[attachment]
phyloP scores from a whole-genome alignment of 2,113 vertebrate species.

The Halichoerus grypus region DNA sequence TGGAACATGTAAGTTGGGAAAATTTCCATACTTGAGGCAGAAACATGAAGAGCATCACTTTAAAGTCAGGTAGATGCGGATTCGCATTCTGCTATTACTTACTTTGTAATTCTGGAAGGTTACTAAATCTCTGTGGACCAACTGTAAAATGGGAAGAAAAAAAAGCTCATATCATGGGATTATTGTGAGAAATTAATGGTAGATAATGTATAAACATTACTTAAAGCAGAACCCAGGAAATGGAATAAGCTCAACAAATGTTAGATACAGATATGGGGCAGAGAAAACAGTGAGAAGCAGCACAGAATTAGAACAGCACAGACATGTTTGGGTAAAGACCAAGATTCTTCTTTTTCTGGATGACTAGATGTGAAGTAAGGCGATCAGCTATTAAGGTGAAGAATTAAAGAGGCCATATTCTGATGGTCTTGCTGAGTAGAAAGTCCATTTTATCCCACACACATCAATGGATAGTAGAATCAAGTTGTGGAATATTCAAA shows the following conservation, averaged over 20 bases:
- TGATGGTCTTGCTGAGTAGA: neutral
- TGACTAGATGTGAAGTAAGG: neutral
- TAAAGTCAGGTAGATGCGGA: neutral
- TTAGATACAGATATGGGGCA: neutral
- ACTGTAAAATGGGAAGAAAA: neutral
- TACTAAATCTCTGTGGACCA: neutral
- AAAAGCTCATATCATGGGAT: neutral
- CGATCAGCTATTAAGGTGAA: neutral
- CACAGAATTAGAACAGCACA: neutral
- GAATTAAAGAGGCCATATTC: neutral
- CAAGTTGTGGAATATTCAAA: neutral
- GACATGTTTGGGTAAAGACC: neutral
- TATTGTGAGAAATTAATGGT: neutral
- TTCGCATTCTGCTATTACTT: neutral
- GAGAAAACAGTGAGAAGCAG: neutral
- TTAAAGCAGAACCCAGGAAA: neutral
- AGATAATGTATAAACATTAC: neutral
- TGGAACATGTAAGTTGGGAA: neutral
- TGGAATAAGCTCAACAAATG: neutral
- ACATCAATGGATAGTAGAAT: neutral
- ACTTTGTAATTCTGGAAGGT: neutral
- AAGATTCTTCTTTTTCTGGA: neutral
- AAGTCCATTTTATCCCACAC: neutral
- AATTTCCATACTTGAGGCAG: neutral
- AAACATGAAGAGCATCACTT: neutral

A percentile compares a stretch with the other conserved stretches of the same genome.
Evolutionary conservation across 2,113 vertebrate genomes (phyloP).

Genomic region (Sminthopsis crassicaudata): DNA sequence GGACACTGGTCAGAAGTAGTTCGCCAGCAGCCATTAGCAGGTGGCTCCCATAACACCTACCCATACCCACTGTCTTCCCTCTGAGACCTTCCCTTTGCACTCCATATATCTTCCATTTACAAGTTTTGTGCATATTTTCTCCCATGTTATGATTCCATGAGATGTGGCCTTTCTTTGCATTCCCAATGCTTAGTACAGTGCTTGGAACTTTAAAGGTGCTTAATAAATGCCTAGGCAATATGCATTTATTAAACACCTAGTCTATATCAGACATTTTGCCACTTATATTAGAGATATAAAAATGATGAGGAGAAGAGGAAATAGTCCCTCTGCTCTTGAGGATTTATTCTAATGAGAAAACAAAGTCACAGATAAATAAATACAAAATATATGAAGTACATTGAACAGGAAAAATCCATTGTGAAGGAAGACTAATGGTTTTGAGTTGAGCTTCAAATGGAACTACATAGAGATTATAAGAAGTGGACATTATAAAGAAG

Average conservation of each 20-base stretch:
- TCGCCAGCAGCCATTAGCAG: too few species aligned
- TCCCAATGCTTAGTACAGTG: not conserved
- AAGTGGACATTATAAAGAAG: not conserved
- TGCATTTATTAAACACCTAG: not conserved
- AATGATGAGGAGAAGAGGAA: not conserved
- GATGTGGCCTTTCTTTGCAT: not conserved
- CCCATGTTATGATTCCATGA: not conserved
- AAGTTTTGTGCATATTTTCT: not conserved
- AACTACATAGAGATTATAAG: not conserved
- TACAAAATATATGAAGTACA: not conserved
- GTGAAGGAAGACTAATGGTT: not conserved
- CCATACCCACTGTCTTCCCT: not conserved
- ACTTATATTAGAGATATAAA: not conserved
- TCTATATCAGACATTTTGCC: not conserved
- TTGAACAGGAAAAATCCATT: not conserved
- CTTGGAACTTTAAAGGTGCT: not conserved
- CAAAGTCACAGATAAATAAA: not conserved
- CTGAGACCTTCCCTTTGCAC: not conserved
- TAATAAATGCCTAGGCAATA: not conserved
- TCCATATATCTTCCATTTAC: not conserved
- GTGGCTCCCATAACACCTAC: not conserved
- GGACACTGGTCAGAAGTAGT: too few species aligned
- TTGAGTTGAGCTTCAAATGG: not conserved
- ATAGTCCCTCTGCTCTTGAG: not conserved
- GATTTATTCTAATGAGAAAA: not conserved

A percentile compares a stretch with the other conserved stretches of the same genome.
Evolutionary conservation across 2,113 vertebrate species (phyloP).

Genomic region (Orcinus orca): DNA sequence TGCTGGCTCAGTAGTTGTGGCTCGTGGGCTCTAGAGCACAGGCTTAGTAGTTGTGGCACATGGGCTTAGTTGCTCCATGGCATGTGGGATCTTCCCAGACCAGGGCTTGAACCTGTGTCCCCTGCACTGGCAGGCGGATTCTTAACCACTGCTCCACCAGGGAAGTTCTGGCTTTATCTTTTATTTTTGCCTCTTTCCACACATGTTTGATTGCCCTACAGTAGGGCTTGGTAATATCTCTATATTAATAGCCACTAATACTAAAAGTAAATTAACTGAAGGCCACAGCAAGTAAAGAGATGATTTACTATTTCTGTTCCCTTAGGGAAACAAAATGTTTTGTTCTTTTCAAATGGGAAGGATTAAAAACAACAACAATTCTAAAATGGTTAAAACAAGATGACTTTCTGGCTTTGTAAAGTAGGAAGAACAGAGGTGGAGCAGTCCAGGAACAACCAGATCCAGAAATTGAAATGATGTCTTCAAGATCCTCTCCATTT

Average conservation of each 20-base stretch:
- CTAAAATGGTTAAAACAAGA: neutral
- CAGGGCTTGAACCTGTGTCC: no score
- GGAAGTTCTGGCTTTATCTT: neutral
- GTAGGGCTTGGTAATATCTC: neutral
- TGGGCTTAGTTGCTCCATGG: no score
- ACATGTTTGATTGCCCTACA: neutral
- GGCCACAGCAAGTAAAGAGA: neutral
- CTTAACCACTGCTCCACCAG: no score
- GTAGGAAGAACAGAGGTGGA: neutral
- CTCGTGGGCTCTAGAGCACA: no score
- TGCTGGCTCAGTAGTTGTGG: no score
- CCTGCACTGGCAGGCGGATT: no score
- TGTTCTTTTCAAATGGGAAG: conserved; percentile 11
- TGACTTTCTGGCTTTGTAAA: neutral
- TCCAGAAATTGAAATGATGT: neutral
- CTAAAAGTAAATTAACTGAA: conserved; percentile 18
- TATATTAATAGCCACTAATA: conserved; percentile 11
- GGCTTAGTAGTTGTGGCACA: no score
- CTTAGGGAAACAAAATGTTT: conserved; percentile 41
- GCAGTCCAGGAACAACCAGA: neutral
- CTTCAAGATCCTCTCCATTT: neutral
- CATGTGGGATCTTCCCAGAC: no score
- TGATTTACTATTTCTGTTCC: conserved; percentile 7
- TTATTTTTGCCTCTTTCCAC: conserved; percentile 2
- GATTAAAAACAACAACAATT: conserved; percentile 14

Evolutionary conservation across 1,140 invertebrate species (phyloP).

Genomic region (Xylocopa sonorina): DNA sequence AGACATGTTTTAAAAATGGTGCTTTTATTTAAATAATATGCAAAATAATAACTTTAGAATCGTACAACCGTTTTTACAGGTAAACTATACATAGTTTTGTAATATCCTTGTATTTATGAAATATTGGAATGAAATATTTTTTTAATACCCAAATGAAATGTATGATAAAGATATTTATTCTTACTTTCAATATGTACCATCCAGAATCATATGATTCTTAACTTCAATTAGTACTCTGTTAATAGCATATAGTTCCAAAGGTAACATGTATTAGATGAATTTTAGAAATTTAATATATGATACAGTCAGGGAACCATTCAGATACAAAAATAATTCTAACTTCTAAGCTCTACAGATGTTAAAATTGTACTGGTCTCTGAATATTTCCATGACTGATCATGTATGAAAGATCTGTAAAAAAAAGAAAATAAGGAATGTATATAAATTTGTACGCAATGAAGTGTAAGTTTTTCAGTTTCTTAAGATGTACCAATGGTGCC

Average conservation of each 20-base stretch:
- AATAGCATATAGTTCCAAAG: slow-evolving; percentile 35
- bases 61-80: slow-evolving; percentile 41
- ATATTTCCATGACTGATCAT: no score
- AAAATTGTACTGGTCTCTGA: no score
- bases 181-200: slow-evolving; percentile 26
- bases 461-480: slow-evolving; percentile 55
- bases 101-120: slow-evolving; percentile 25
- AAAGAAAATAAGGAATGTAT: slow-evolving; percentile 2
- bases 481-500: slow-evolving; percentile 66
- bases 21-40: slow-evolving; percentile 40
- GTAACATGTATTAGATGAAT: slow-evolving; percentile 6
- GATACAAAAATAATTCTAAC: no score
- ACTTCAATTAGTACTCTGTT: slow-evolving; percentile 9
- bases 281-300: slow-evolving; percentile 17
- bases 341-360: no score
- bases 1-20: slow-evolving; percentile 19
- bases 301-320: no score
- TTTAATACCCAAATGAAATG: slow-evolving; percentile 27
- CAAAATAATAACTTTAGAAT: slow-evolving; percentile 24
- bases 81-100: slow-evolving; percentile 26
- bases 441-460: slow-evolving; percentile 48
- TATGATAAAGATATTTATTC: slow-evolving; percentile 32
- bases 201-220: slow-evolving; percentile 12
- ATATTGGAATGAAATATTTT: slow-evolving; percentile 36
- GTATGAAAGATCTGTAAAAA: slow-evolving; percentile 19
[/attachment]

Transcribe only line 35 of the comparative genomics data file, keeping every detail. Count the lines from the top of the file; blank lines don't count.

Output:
- TGCATTTATTAAACACCTAG: not conserved